How Ajax works

While the term Ajax was introduced in 2005, the technique of using XMLHttpRequest object was known since 1999 (this object became available in Internet Explorer 5). But up till now XMLHttpRequest object was never standardized by World Wide Web Consortium. This technically means that each Web Browser vendor can implement it differently.

Such Internet giants as Google, Yahoo, Amazon started using Ajax in their applications, which brought interest of business application developers who always wanted to make their Web applications less static and minimize page refreshes. A discussion on usability of Ajax for business applications is out of the scope of this article.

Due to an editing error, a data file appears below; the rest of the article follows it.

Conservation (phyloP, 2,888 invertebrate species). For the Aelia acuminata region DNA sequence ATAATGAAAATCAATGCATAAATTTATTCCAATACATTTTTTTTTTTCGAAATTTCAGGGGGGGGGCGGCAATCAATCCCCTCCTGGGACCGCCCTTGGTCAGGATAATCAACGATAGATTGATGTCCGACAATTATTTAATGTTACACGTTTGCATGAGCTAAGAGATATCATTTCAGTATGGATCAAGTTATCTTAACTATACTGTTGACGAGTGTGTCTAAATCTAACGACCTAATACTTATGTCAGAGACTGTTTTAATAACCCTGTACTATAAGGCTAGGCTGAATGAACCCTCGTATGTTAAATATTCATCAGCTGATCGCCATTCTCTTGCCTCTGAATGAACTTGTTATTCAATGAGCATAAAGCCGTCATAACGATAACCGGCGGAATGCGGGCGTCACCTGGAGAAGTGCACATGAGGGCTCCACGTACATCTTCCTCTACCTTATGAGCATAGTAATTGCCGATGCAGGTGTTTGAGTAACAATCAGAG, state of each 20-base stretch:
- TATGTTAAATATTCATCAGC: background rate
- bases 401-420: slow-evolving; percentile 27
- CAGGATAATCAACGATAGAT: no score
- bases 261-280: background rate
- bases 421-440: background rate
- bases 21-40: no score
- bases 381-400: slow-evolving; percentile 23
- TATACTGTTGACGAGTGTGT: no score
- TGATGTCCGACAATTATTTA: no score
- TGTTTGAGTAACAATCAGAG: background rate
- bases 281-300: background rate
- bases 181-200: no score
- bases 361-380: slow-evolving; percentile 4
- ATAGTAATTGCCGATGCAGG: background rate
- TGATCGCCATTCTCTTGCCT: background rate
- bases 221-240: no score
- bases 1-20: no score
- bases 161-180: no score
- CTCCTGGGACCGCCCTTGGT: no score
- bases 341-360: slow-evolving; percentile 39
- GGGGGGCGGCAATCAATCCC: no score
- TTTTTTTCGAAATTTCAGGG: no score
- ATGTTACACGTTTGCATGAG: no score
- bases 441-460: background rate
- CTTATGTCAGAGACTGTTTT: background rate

When I was learning how to work with AJAX, I went through a number of 101-type articles. The biggest problem with these tutorials is that the authors are trying to explain several things at once, which is confusing. I’ll try to offer you a very simple example of an Ajax application that will illustrate the “refreshless” nature of Ajax. Here’s a simple HTML page:

Click on the link, and the text area will be populated with the content of the server side file, which in our example has the text “Hello from the server!”

What’s the big deal? There is no entire Web page refresh! The XMLHttpRequest object sends an asynchronous request to the server, gets the data back and changes the content of just one object on this HTML page – the text area.

<form name="myForm">
<a href="">Read more...</a></form>Yakov